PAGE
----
Pet Consider

Can Cats Eat Olives?

Can I Give My Cat Olives?

Most of the fruits we eat on a daily basis are readily identifiable—we recognize fruit because it is sweet, juicy, often bright in color, and full of that crisp, slightly tangy Vitamin C flavor. One of the most interesting, delicious fruits meets almost none of these criteria. This fruit is often used in salads, atop pizzas, and often mixed into pastas and other savory dishes. In fact, most people do not even recognize this food as a fruit!

Small, tangy, and higher in fat than many fruits, olives are a must for pizzas and salads year-round. Those of us who are interested in nutrition have also heard of the health benefits associated with this strange little food.

Since we use olives in so many dishes, our cats have a lot of opportunities to eat them… but is this a good thing? After all, many pet owners have learned that seemingly harmless ‘people foods’ like garlic and onions can seriously harm their pets. Can cats have olives?

The answer: yes, cats can eat olives in small amounts. There is nothing in olives that is in any way poisonous to our feline friends—unlike garlic and onions, which can cause a deadly condition called Heinz body anemia, olives are poison-free and safe for our cats to eat. Olives themselves do not pose any real threat to your cat, so feel free to give them one every now and then. Just remember to remove the pits first!

Health Benefits?

What about all the supposed health benefits of this strange little fruit? From a nutritional standpoint, there is no reason your cat would ‘need’ to eat olives. Cats are obligate carnivores whose bodies have evolved over billions of years to get all of their nutritional needs met by eating the flesh of prey animals. This means that their bodies are calibrated to handle nutrition differently when compared to humans—and even when compared to dogs.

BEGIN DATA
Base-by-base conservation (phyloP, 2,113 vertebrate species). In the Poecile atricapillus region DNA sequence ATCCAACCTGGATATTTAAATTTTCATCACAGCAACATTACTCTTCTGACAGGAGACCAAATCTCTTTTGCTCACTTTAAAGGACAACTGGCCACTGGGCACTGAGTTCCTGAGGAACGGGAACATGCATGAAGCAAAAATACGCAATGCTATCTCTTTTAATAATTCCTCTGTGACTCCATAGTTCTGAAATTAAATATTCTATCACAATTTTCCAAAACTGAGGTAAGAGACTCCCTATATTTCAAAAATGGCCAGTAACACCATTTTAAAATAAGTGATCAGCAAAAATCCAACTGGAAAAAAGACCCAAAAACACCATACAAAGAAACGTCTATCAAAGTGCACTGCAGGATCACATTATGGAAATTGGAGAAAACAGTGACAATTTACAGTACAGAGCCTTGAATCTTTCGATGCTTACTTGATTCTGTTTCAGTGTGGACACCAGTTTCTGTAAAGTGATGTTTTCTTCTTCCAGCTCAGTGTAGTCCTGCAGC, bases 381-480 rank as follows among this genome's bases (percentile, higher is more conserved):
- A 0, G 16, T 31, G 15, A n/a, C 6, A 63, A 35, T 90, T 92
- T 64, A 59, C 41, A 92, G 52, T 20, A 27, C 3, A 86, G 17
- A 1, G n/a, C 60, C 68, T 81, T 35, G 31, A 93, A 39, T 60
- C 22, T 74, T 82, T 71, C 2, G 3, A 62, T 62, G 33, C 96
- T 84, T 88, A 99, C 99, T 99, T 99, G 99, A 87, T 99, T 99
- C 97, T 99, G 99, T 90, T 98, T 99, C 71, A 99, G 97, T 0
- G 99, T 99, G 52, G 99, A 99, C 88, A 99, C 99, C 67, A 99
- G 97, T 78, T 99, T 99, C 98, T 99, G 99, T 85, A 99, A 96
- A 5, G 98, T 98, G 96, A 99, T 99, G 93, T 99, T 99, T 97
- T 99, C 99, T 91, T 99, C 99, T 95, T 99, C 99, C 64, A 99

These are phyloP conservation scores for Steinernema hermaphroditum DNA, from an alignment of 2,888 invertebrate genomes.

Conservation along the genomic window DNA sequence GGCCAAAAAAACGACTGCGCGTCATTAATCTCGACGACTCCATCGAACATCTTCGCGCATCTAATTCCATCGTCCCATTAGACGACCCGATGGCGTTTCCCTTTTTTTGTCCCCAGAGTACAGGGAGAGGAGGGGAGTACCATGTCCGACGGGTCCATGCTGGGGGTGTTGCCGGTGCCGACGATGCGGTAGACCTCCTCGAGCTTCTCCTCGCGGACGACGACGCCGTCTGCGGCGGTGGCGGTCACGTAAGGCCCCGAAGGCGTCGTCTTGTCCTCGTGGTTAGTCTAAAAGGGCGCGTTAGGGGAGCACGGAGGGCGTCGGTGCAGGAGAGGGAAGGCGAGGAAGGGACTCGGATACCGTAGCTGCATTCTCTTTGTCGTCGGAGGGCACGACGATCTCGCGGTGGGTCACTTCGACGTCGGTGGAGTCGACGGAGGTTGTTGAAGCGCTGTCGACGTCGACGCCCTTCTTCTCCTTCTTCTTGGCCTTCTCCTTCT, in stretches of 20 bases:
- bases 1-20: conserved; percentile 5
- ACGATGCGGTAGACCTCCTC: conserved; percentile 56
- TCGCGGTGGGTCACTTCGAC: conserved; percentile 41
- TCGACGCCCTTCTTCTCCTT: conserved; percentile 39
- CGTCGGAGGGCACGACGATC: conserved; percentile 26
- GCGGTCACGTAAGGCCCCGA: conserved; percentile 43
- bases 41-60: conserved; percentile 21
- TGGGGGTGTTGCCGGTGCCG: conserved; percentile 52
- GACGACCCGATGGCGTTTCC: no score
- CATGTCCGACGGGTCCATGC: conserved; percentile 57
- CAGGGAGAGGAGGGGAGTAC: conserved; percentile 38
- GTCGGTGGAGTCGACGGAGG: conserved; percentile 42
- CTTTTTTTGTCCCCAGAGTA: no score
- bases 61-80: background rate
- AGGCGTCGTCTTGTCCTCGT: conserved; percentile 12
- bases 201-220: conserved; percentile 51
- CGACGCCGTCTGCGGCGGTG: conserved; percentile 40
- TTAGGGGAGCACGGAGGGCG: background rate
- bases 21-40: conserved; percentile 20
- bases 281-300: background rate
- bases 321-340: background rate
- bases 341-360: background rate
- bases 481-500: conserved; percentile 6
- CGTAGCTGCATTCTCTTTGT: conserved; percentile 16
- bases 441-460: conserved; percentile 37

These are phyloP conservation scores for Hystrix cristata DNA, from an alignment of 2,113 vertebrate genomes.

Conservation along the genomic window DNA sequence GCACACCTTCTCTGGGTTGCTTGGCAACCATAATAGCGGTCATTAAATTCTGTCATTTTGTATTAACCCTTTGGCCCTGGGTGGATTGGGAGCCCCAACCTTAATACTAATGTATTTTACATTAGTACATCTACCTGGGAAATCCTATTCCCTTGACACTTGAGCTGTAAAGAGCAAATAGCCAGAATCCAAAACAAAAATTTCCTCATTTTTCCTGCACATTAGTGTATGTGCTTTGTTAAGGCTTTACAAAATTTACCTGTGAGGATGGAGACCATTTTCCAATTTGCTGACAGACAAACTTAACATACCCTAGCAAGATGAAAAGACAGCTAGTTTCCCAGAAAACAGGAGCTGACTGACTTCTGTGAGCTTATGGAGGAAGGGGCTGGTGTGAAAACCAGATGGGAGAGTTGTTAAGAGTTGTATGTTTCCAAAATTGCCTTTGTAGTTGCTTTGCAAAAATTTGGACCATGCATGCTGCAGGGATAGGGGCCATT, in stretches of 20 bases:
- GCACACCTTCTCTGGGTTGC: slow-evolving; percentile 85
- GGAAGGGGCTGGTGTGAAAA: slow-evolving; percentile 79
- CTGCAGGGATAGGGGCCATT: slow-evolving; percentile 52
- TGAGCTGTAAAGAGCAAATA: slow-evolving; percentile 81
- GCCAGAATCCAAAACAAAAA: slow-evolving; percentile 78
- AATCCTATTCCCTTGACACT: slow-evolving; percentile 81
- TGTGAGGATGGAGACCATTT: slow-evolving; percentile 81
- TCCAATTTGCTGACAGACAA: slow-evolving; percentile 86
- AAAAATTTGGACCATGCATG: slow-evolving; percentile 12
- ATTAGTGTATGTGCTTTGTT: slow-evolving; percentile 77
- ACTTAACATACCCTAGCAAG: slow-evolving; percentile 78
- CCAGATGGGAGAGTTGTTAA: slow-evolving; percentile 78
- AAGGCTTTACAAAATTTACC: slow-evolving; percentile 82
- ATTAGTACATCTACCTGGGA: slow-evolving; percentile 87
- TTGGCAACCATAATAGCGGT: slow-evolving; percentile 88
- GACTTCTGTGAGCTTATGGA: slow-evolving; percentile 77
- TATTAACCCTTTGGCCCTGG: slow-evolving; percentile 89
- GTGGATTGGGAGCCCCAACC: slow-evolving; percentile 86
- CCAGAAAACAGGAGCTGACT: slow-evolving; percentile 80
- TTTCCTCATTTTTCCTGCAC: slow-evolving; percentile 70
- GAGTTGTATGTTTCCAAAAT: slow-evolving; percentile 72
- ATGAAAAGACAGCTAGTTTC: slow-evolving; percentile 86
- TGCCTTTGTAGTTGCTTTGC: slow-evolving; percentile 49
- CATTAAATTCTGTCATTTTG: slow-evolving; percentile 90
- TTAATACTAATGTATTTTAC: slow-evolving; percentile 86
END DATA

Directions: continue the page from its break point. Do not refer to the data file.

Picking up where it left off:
This is evident both in the nutrients they need and how they can acquire these nutrients. For example, though humans have to eat fruits and vegetables in order to get our Vitamin C, cat bodies produce all the Vitamin C they need. On the other hand, both cats and people meet our Vitamin A needs through diet, but the way we do it is different. People can get Vitamin A by eating foods high in beta-carotene. Cats, however, have to eat Vitamin A fully formed in the flesh of prey animals.

Things to Keep in Mind

All of this is to say that your cat is not going to meet any of their nutritional needs by eating olives. If there are any benefits to giving your cat olives, they are small and more medicinal than nutritional. Different types of olives contain varying amounts of anti-inflammatory and antioxidant compounds, which can improve your cat’s health by destroying dangerous free radicals that may cause the cell damage that leads to cancer and other illnesses. In addition, anti-inflammatory foods may ease the symptoms of diseases like arthritis. Arthritic cats who supplement their diet with anti-inflammatory foods may experience reduced pain levels and improved mobility.

Though olives are not poisonous, they also do not come without risk. Canned olives in particular are often extremely high in salt, which cats can’t handle in large amounts. Just a couple of canned olives may push your cat over their daily limit for healthy sodium consumption! Salt can be extremely damaging to your cat’s health in both the short and long term. In the long term, elevated sodium can contribute to high blood pressure, which increases your cat’s risk of suffering from a heart attack or stroke. In the short term, too much salt can cause salt toxicity. Symptoms of salt toxicity include vomiting, diarrhea, extreme thirst, excessive urination, loss of appetite, swelling, tremors, poor coordination (stumbling or walking like they are intoxicated), tremors, seizures, and even death. If you think your cat has consumed too much salt, take them to the vet’s office immediately.

Final Thoughts

Overall, it’s safe to give your cat an olive every now and then—most cats love olives, and there is no real risk of poisoning associated with eating them. It’s important to keep portion sizes small and infrequent, though, because olives are nutritionally empty and extremely high in salt. Use olives as a rare treat and not a dietary staple for your feline friend.


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